Want to master the CMO role? Join us for GrowthBeat Summit on June 1-2 in Boston
, where we'll discuss how to merge creativity with technology to drive growth. Space is limited and we're limiting attendance to CMOs and top marketing execs. Request your personal invitation here
Oregon is the next state that will distribute electric car charging stations to alleviate some of the crippling range concerns that pure electric cars face when trying to attract mainstream car buyers.
The chargers are designed to be “fast-chargers,” which use a 480-volt direct electrical current to charge an electric vehicle fully in around a half hour. NRG Energy recently began deploying fast chargers in Texas as part of its eVgo project between Houston and Dallas — a 250 mile stretch that most pure plug-in electric cars won’t be able to fully traverse without stopping to recharge.
Oregon’s new electric car chargers will appear on a 150-mile stretch of highway on Interstate 5 — further than the Nissan Leaf, one of the cheapest pure electric cars on the market, can travel.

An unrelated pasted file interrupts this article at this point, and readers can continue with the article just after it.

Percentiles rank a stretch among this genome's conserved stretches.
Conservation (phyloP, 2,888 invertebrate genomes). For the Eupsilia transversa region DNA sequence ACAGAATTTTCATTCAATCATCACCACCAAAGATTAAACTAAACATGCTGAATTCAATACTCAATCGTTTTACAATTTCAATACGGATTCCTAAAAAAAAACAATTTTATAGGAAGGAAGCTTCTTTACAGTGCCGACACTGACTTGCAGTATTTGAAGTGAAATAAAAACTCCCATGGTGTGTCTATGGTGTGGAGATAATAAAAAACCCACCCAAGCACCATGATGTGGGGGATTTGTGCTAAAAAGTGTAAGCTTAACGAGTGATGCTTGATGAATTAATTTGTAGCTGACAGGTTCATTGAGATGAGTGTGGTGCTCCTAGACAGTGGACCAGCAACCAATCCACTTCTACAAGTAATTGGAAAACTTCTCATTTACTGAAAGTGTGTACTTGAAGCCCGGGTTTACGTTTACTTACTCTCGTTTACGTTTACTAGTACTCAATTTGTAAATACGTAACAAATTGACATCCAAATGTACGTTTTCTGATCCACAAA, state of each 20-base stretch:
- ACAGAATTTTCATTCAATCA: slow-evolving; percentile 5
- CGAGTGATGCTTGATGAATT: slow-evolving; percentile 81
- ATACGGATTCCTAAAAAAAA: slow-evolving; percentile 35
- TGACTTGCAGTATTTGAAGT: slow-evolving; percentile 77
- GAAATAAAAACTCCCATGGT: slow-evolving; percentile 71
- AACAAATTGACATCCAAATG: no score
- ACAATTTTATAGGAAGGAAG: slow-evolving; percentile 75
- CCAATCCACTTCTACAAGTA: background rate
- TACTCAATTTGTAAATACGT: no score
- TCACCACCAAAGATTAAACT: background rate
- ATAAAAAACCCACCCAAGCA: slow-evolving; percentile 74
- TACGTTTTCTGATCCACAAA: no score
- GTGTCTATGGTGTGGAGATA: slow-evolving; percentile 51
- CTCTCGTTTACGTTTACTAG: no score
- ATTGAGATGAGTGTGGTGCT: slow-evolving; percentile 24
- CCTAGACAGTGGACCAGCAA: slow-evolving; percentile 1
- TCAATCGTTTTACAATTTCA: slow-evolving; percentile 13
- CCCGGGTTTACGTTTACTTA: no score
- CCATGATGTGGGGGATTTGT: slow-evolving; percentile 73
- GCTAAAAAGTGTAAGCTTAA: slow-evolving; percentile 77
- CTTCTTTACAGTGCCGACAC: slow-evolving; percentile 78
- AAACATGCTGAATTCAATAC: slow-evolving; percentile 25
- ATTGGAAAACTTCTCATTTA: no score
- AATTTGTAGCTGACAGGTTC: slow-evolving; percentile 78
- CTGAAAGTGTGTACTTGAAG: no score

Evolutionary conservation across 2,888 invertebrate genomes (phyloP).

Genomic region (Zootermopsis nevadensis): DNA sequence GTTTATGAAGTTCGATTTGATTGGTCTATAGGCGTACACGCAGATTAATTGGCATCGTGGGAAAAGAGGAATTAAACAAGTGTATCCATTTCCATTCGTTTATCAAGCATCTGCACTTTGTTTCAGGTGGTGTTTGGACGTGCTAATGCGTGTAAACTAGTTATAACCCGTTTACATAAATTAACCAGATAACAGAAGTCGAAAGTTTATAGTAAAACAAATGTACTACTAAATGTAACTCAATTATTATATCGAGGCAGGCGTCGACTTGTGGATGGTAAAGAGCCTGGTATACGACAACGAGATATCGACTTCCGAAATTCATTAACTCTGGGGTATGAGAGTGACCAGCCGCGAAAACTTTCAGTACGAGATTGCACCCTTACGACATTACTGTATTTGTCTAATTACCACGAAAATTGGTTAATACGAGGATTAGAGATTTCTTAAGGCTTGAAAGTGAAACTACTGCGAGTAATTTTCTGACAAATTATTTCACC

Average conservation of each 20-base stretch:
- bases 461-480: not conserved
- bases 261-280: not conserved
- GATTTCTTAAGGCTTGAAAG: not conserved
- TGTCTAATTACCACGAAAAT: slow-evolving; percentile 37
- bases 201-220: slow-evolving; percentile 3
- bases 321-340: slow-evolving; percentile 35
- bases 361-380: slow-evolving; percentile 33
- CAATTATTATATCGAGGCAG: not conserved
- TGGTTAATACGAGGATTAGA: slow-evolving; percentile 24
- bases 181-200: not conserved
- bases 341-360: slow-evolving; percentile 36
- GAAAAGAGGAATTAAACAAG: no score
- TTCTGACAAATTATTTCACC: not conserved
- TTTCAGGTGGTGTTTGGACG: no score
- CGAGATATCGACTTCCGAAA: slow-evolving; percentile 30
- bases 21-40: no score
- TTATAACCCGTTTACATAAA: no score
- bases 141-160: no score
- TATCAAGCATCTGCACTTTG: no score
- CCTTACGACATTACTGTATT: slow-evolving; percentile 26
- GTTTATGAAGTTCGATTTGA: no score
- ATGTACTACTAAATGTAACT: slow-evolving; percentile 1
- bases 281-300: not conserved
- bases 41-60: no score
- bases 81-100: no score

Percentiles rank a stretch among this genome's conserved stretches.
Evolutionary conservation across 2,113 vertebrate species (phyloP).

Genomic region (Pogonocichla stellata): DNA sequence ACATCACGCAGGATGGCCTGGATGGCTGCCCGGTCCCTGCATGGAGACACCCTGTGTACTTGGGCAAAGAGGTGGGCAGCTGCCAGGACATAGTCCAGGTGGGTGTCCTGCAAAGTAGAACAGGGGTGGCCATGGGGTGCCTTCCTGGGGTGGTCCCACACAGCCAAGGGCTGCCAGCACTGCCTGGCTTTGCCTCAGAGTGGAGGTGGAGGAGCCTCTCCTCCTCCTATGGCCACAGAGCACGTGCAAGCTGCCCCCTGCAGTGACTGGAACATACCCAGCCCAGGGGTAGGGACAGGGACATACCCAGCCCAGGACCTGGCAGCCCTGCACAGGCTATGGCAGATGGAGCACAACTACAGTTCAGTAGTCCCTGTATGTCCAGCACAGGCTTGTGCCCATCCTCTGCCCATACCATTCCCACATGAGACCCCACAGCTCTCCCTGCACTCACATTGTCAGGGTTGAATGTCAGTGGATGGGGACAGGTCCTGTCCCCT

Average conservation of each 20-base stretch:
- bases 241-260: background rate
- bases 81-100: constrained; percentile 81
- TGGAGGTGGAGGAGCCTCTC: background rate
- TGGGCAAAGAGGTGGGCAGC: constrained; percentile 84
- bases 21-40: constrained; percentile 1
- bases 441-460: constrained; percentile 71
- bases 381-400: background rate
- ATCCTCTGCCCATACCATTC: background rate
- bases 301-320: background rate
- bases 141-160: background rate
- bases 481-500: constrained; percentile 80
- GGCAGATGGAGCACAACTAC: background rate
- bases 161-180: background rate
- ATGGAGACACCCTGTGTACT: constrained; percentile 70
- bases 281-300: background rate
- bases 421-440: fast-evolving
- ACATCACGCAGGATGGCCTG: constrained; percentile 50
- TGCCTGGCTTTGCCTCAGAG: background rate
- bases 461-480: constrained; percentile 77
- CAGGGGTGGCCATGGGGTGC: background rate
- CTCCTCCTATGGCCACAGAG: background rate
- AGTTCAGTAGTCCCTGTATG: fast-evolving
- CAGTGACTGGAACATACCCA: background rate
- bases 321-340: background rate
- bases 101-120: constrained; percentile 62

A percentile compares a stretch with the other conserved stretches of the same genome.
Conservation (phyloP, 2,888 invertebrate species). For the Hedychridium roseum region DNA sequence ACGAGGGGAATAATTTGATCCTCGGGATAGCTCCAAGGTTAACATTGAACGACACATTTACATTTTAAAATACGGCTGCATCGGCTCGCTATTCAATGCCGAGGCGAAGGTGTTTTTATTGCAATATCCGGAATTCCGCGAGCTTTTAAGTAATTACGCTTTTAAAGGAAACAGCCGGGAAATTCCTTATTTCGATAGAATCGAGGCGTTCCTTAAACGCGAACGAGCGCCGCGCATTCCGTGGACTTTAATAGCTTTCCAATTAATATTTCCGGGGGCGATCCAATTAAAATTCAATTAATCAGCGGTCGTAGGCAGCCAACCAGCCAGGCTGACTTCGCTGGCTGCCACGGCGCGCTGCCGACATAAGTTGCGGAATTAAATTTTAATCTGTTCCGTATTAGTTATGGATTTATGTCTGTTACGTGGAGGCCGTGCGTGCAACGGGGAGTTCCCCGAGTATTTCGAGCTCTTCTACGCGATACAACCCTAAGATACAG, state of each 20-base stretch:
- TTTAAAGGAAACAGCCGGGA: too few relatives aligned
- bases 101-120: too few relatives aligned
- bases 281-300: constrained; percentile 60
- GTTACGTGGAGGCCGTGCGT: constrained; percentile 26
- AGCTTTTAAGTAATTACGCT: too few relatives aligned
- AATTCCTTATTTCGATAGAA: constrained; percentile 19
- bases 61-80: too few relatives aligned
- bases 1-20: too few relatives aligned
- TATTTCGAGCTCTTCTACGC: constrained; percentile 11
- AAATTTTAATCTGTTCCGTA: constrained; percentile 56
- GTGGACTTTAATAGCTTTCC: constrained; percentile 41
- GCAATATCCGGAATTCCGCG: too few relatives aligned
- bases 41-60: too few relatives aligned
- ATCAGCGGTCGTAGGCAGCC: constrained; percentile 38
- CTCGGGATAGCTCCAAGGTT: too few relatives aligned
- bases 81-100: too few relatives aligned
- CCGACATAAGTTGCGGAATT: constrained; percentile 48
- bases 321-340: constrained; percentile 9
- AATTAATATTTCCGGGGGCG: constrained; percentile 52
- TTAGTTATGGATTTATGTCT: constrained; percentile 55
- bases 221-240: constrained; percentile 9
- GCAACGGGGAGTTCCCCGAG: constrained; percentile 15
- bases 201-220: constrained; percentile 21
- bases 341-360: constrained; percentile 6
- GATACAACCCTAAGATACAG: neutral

Oregon chose AeroVironment as the distributor for electric car charging stations — although the company has not said how many charging stations it will deploy in the state. AeroVironment also worked with NRG Energy on the company’s eVgo project in Texas. It has deployed more than 2,000 240-volt charging stations across the country.
Electric vehicles have been criticized for their lack of range — for example, the Tesla Roadster is only supposed to reach up to 244 miles before running out of juice. The Nissan Leaf, a cheaper electric car at $32,780 before federal tax credits, can only travel around 100 miles before needing to recharge. So dotting long driving corridors with electric vehicle charging stations will alleviate some of the concerns about being able to travel longer distances.
Still, 30 minutes is very long time to wait when compared to the roughly 2 or 3 minutes it takes to fill up a gas tank for internal combustion engine vehicles. That includes General Motors’ Volt hybrid electric car — which has a fuel efficiency rating of around 93 miles per gallon of gasoline. Most of the concerns for electric car buyers center around how long it takes to charge the car and how far it is able to drive, according to a report by Accenture. It can take up to 5 hours for some vehicles to charge completely from an empty battery with typical slower electric car charging stations.
VentureBeat’s VB Insight team is studying email marketing tools.
Chime in here, and we’ll share the results